The loved by many and long awaited Christmas time is fast approaching! This year’s Christmas break for the students of Collegium Medicum is scheduled from 22 December 2018 until 2 January 2019. Find out how the observation of Christmas in Poland differs from that in your home country.
The loved by many and long awaited Christmas time is fast approaching. This year’s Christmas break for Collegium Medicum students is scheduled from 22 December 2018 until 2 January 2019.
If you happen to wonder if or how the observation of Christmas in Poland differs from that in your home country, you are more than welcome to read the short description of our customs below.
24th December – Wigilia (the Christmas Eve) – in Poland, it is a regular working day, but shops, administration offices and other institutions are usually closed earlier than normal, so that everyone can go home and prepare for the Christmas supper. The day of Wigilia ends with Pasterka – a special midnight Mass offered at every local church.
25th and 26th December – the so-called “first and second holiday” – both days are official public holidays, so schools, shops, banks and other public institutions are closed; public transportation schedules also change to the holiday mode (buses, trams, etc. go less frequently). It is a time for people to enjoy Christmas in a peaceful atmosphere, pay visits to other family members, and to religiously celebrate the birth of Jesus.
1st January – the New Year’s Day – the first day after Sylwester (the New Year’s Eve) and the beginning of the carnival period. This day is a national public holiday in Poland, so shops, offices and other public institutions are closed.
6th January – Trzech Króli (Epiphany) – a Christian feast day which commemorates the visit of the Three Kings to baby Jesus. This day is also a public holiday, so shops, schools and other public institutions are closed.
CHRISTMAS IN POLAND
Christmas tree and decorations
In Poland, Christmas trees are usually decorated a few days before Christmas. The ornaments used are no different from those used all over the world and include Christmas balls, colourful lights, tinsels, angels and suchlike. The tree is traditionally topped with a star to symbolise the Star of Bethlehem which guided the Three Kings to where Jesus was born. It is not, however, only the tree which is decorated, as Christmas ornaments in the form of wreaths, figurines, bells or candles are usually placed here and there to adorn the whole house. Christmas stockings or candy canes do not belong to the Polish tradition, though the latter are similar to our “candy icicles” which are often hung on Christmas trees.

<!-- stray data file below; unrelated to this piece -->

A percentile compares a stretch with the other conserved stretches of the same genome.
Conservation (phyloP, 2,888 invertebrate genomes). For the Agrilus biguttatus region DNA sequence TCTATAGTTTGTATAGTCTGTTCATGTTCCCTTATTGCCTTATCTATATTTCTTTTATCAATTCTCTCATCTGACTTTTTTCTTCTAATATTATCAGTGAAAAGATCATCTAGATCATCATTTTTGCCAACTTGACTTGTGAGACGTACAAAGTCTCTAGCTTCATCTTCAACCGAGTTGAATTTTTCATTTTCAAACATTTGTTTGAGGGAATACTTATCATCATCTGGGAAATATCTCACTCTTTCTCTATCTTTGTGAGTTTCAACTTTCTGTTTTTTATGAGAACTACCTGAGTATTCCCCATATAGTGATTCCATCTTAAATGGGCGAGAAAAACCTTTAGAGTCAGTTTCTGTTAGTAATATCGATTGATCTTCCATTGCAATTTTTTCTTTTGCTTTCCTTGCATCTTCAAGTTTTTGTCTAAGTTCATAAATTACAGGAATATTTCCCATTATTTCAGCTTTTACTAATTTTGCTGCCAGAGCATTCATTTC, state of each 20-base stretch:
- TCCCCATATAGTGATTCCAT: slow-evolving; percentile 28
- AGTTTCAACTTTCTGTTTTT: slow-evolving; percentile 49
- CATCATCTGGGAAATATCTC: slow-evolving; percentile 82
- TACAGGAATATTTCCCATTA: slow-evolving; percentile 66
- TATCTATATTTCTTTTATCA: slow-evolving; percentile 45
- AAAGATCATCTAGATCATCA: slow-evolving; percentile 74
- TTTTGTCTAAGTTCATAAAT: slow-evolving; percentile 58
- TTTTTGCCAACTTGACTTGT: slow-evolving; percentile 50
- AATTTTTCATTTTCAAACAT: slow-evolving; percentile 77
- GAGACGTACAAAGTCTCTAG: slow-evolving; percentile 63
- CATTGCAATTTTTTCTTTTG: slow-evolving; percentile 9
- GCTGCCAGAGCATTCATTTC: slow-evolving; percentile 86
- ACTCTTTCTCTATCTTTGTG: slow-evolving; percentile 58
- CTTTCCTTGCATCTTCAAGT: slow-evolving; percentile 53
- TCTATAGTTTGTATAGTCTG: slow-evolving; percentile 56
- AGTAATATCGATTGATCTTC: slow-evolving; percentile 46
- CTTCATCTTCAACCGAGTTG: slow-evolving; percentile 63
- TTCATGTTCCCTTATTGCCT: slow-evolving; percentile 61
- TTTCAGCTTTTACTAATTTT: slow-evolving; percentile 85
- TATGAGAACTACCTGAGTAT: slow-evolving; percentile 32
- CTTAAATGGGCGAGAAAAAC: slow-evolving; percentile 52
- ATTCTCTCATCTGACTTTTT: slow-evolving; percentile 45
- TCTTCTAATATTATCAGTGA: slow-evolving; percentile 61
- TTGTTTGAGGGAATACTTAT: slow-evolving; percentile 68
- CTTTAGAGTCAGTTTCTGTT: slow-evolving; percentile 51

In the Polish tradition, Christmas presents are usually placed under the tree on the day of Christmas Eve. After the Christmas supper, children are asked to go to their rooms and watch through the window for Santa carrying a bag of gifts. They are then called back only to find out that they must have failed to notice him, but their sadness disappears the moment they see that the Christmas presents are already waiting for them under the tree. Another tradition is having a relative (usually a grandfather or an uncle) dress up as Santa Claus and deliver presents directly into children’s hands.
The choice of dishes eaten in the Christmas period varies among cultural regions of Poland. Leaving aside the cultural borders within the country, the list of most popular Polish Christmas dishes includes, among other things:
- carp, herring, trout, cod, halibut (or other types of fish) – prepared hot or cold, according to regional recipes;
- red borscht (beetroot soup) with uszka (small ravioli-like dumplings) or patties – stuffed with chopped dried ceps, cabbage, onion, or minced meat; instead of borscht, some regions prefer mushroom soup, fish soup or żurek (a sour rye soup);
- pierogi (semi-circular dumplings) with various fillings, traditionally: minced meat, sauerkraut, cabbage, mushrooms, potato mash, white cheese, or sometimes fruit; bigos (a stew made from white cabbage, sauerkraut, various cuts of meat and sausages) or gołąbki (minced meat, chopped onions, and rice or barley all wrapped in leaves of boiled cabbage);
- dried fruit compote – a beverage made from dried and smoked fruit, usually plums, apricots, apples or figs;
- poppy seed cake, makówki or kutia (deserts based on poppy seed, honey, milk or cream, various nuts, sometimes raisins), fruitcake, cheese cake, ginger cake.
In Poland, families gather at the table on Christmas Eve. The meal begins by sharing opłatek (a thin Christmas wafer) with other family members, accompanied by exchanging wishes or a joint prayer. The Christmas supper is usually followed by singing carols and the joyful activity of opening Christmas presents. Many Polish families observe the custom of putting one additional place setting on the table for an unexpected visitor who might come around.
A few important words and expressions that you may come across at and around Christmas in Poland:
- Christmas – Boże Narodzenie
- Merry Christmas! – Wesołych Świąt!
- Christmas Eve – Wigilia
- Santa Claus – Święty Mikołaj or Gwiazdor
- Christmas carol – kolęda
- Christmas tree – choinka
- present – prezent
- New Year’s Eve – Sylwester
- Happy New Year – Do siego roku!